The first piece, Tania León’s Alma, is a fascinating and complex work using atonal top lines and lip buzzes on the flute against an essentially tonal piano accompaniment. The title, however, does not refer to Alma Mahler but, rather, the Spanish use of the word to mean “soul or spirit; invisible forces, like the wind that caresses the chimes outside my window.” These are some pretty edgy winds, however, which include double-time figures with an interesting progression. To my ears, Alma sounded like an uptempo “mood” piece; by the four-minute mark we are engaged in a fast passage with Latin rhythm before returning to the lip buzzes in the finale.
Clara Schumann’s 3 Romances are what they are, nice but unexceptional pieces for flute. Clara was a solid composer but not very original or very interesting. It’s in-one-ear-and-out-the-other music although Frisof plays these pieces exceptionally well, giving them an energy and zest I’ve never heard in Clara’s music before, and Daniel Pesca is an equally interesting accompanist.
Amy Williams’ First Lines, at first exposure, appears to be one of those modern-edgy pieces that are all the rage today, yet as the short movements follow one another one is struck by her ability to create interesting sonorities with just these two instruments, using both in a very percussive manner. This is especially true of the piano, which is often required to pluck the strings or bang inside the frame of the instrument. The music is not at all melodically appealing, nor does it try to be; it is, rather, a series of brief experiments in the combination of sonority and rhythm. In the sixth piece, quarter = 88, the flautist simply blows air through her instrument, producing no fixed tone. A bit gimmicky? Perhaps, but to my ears very effective.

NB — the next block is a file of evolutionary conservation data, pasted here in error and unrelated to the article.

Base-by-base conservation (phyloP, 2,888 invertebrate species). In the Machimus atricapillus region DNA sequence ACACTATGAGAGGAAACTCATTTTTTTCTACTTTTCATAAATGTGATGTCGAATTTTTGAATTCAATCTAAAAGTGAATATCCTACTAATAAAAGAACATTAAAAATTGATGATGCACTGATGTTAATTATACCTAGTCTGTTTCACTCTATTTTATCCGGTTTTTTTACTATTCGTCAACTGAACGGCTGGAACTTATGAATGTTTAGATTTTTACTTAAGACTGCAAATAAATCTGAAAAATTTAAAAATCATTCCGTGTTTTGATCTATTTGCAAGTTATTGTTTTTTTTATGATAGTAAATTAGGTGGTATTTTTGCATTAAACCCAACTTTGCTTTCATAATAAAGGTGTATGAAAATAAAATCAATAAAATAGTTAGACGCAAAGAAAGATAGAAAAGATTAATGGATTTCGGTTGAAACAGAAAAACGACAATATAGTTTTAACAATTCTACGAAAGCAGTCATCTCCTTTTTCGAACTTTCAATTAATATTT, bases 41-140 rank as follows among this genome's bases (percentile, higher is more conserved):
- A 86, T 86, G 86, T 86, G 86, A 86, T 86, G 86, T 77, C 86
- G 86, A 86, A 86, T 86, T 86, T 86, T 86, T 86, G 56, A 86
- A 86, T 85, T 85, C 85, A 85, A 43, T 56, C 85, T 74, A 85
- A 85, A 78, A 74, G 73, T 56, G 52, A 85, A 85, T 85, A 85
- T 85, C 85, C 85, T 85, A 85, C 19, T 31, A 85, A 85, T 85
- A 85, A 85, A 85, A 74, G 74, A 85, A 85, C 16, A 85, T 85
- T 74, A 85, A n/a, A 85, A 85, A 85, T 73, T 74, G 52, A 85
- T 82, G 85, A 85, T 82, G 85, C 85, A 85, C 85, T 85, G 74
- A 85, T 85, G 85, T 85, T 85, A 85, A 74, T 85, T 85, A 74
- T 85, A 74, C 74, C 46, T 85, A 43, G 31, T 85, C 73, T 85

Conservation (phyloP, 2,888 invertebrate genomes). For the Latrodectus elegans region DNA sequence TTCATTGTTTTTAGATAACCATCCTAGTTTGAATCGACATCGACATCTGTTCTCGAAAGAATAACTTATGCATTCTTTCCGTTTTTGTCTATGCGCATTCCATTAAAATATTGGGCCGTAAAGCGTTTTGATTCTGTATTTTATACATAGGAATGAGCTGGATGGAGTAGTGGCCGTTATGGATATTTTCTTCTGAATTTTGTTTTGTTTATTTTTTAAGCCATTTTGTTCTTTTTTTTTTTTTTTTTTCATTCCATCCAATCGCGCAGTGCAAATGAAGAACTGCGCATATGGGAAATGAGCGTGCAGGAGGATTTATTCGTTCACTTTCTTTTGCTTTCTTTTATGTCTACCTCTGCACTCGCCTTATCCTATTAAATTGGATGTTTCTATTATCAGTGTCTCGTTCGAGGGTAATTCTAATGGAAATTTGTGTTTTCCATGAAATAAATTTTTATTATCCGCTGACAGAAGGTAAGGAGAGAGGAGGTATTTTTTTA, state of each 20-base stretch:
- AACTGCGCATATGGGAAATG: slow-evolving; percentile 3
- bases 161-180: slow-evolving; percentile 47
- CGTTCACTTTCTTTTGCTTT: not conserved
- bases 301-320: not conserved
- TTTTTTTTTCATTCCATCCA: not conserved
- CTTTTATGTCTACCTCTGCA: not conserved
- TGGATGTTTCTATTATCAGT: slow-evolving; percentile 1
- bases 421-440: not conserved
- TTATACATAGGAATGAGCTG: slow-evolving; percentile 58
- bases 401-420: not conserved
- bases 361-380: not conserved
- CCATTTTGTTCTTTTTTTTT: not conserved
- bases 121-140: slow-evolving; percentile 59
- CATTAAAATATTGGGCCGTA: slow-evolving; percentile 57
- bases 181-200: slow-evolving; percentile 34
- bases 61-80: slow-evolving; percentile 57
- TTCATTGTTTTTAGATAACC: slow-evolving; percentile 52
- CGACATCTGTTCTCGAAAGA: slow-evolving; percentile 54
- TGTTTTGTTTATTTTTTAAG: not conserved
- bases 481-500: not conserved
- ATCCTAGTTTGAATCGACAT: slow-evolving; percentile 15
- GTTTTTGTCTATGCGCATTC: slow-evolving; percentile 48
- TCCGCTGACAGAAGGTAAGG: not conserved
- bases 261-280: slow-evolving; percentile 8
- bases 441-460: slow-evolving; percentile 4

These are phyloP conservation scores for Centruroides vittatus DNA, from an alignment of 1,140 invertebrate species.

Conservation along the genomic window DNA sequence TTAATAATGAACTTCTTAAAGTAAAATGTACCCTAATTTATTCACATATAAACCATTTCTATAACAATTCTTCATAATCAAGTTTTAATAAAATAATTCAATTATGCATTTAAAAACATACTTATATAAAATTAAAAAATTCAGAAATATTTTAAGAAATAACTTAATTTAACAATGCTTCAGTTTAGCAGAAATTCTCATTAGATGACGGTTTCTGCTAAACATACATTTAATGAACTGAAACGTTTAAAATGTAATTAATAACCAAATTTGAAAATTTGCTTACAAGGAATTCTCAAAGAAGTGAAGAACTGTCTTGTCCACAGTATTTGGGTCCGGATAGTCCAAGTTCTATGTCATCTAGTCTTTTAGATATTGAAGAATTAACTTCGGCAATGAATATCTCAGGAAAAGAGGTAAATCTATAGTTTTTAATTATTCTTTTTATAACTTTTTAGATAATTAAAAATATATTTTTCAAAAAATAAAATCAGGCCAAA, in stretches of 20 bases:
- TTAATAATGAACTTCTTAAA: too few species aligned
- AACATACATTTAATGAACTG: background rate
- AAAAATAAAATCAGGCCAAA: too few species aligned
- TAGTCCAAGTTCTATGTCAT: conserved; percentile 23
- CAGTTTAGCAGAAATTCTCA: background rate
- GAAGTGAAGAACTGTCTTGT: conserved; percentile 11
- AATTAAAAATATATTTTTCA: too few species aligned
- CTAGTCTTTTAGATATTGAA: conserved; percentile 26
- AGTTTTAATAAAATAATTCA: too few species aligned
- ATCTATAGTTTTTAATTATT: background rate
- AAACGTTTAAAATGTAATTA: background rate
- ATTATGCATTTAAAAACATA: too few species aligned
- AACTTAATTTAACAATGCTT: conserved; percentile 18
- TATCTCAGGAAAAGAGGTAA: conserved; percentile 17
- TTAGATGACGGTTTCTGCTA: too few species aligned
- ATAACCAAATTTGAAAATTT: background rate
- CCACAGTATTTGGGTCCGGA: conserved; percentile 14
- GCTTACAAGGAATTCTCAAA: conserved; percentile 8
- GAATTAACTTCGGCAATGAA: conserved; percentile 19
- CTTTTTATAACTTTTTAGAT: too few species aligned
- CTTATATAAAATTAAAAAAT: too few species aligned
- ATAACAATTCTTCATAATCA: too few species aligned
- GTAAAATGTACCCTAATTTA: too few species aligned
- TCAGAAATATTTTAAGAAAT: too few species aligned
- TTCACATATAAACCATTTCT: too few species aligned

After such a strange piece, the Debussy-like Nocturne of Lili Boulanger almost sounds old-fashioned but for the rootless chords and harmonic shifts. D’un matin de printemps sounds more modern still, with surprising juxtapositions of harmonies, and again the team of Frisof and Pesca is superb.
Kaija Saariaho is described in the notes as a composer influenced “by the Spectral movement in French music,” but to my ears only some of her pieces are effective as music. Much of her later output seems to be more concerned with startling her audiences than creating pieces with any real forward progression or development. This 1998 trio for flute, cello and piano takes something of a midway point; it is also meant to startle the listener, but actually has some nice development and goes somewhere. The cello doesn’t get nearly as much as the flute or piano, and its part is rather ungrateful for the instrument, calling on the player to use edgy, “ugly” bowing. It is, however, a pretty interesting piece and exceptionally well played by all three musicians. We end with Shulamit Ran’s Birds of Paradise, another edgy piece but even better developed than the Saariaho work despite the use of more percussive passages for the flute and extremely strange harmonies for the piano.
There is no question but that this is a truly exceptional album, and that is due to Sarah Frisof’s spectacular playing. I was startled to learn in the booklet that she was only a semifinalist at the 2009 Kobe International Flute Competition and placed second in the National Flute Association’s Young Artist Competition. This is a musician of exceptional skills and, better yet, musical sensibilities, a probable successor to the older and more established Tara Helen O’Connor. I wish her well in her career and most certainly would like to hear further releases by her!
— Lynn Bayley, 9.02.2020
Literally a breath of fresh air, this album expertly compiles music composed by women for flute and piano (mostly), stretching from Clara Schumann's Three Romances (1853) to Shulamit Ran's Birds of Paradise (2014). Tania León's Alma (2007), brightly sets the tone of the album, which is rarely less than sunny. The one exception is Kaija Saariaho's Cendres (1998), which adds cello (Hannah Collins) to Frisof's flute and Pesca's piano. With wild flutterings from the flute and hard-driven cello, often slicing into harmonics, Cendre is a mysterious knockout, like a smoky cocktail that forces you to lay down and contemplate the inside of your eyelids. Pour me another!
— Jeremy Shatan, 9.29.2020